The purpose of this paper is to evolve the Universal Business Excellence Model (UBEM) with the integration of common features of business excellence models (BEMs) with universal laws of nature to facilitate multi‐dimensional business growth.
Business has focused on accumulation of wealth at the cost of society for decades. It has resulted in socio‐economic, political and environmental problems and led to the evolution of quality, environmental, HSE systems and BEMs, etc. Vedic philosophy emphasizes that a core function of business is to create wealth for “Well being of society”. To evolve UBEM, synthesis of BEM, e.g. the Malcolm Baldrige National Quality Award (MBNQA), the European Quality Award (EQA) and the Deming Prize has been undertaken to identify the common and unique issues. In addition, certain issues not adequately addressed in BEM but emphasized in Vedic hymns have been empirically tested to check their applicability in the current business scenario.
The paper finds that UBEM stresses that profit is not the ultimate objective of the business, but a means to achieve the sustainable success. Interestingly, professionals of various age groups, different countries and backgrounds have overwhelmingly supported the concept in empirical study.
Hymn from Rig‐Veda explains that physical as well as moral laws govern the entire universe. Vedic philosophy derives infinite creativity, actions and power from the universal laws of Nature. This paper is an attempt to integrate philosophy of the East with modern practices of the West. It is an example for researchers to explore several new areas to integrate the best of the both (East and West) and provide a new direction to the mankind.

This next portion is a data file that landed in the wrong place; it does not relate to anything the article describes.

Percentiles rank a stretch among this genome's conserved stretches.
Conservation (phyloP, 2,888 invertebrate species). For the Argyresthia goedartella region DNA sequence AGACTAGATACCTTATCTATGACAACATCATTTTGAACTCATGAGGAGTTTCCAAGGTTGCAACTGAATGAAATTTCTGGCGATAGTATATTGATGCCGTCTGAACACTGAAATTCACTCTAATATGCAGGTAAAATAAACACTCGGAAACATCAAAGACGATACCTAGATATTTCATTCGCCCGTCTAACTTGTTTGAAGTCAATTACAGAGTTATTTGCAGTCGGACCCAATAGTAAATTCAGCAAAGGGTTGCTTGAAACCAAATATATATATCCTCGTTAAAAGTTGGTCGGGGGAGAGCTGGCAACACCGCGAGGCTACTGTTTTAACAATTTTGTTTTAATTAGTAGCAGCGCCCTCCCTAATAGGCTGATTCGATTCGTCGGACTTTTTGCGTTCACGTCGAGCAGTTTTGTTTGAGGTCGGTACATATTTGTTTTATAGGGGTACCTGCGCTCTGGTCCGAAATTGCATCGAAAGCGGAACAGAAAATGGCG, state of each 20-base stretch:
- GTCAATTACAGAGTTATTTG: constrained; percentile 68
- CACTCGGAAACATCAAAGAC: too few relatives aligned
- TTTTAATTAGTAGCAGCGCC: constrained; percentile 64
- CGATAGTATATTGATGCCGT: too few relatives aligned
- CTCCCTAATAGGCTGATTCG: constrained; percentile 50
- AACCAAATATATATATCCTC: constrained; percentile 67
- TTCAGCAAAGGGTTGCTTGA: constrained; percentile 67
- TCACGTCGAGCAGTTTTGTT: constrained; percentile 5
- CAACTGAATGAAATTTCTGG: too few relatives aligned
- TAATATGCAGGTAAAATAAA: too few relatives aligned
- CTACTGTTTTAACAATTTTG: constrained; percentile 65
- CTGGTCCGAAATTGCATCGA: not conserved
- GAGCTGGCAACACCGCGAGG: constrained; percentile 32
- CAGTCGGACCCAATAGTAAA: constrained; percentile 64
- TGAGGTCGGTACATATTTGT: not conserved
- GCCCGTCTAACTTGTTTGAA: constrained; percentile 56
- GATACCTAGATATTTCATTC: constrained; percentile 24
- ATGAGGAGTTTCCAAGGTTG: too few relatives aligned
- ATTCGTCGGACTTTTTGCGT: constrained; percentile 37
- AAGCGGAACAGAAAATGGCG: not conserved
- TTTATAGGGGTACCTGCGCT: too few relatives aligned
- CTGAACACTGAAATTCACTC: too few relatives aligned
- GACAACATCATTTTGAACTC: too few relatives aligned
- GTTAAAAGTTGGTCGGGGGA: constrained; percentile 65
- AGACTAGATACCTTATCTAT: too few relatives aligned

The use of the UBEM will make it easier for practicing managers to reach the right decisions for sustainable success.
The UBEM identifies the “values and process flow” and measurement of “multiple bottom‐lines” as the key to success. Integration of “organization vision” with “universal wellbeing” leads to sustainable success and provides an access to the infinite power of “cosmic energy” to ensure multi‐dimensional growth.
The purpose of this study is to find out the reasons why companies achieve different results in following different business excellence (BE) models. This has been done…